AFP says third-party system intrusion behind early-access super fraud

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AFP says third-party system intrusion behind early-access super fraud

As many as 150 victims identified, accounts frozen.

The Australian Federal Police has revealed that a third-party system intrusion led to a small number of fraudulent applications to the government’s early access superannuation scheme.

The Australia Taxation Office on Wednesday evening said the fraudulent activity had been detected after a “small number of people … had their personal details unlawfully used”.

It said ATO systems had not been hacked, which ATO commissioner Chris Jordan reiterated that at the senate inquiry into the government’s COVID-19 response on Thursday.

Related: How ANZ, Fintel Alliance sniffed out early super access fraud scheme

“As far as we know, our systems have not been compromised, however … there are obviously people in intermediaries that have access to our systems,” Jordan said.

AFP commissioner Reece Kershaw said that a system relating to a single third-party had been intruded, though did not indicate if this was a super fund or another ATO intermediary. 

“We do have our cyber team on this, and there has been an intrusion into a third-party,” he said.

“So we’re looking into that and how that system was intruded in particular and the actions taken from there. It’s quite sophisticated.”

He also confirmed that the fraudulent activity was not the result of a government system breach.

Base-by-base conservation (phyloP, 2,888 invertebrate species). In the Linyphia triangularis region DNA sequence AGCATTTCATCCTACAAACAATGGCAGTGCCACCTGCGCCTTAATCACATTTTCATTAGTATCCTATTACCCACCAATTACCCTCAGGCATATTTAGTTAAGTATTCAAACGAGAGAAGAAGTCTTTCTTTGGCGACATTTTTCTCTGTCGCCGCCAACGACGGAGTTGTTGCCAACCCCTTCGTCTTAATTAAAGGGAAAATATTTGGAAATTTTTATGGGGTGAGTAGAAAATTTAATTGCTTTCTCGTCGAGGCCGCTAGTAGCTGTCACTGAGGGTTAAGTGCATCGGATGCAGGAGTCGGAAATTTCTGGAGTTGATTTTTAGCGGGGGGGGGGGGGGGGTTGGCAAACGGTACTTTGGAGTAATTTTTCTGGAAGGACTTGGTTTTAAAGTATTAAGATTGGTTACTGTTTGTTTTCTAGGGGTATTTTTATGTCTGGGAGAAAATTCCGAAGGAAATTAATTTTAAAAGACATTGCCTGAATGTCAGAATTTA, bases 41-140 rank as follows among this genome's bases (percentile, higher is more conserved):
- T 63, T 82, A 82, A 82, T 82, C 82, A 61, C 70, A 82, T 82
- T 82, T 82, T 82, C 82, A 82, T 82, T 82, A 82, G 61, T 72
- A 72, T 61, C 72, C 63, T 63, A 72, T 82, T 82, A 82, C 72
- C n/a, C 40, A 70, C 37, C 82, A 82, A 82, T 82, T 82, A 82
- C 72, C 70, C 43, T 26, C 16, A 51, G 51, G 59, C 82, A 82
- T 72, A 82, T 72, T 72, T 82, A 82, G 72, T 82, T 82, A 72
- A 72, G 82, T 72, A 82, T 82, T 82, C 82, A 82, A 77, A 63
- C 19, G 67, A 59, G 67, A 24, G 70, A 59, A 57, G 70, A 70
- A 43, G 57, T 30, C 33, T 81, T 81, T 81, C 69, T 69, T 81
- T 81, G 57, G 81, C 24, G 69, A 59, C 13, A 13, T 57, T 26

“It’s a third-party that sits outside of the government network,” Kershaw said.

Kershaw said that although the AFP was in the early stages of investigation, the fraud could have impacted as many as 150 victims.

“We have actually identified some bank accounts and had those bank accounts frozen with approximately $120,000 all up,” he said.

ATO chief information officer Ramez Katf, who also appeared at the committee, said while as many as 250 third-parties connected to ATO systems, there were a number of controls in place.

“We have a lot of different levels of security and controls that we put in place between us and a number of third-parties,” he said.

“We have about 250 different third-parties that connect to our systems, either transacting with us, providing us with data or accepting data. 

“And we’ve put in place a number of layers, requiring them [third-parties] to put in place some levels of security that they need to comply with."

He also said there were “a number of layers that try to prevent any of those fraudulent transactions and activities”.

“From our side, we track the transactions as they come through and we look for patterns, and look to try and identify those,” he said.

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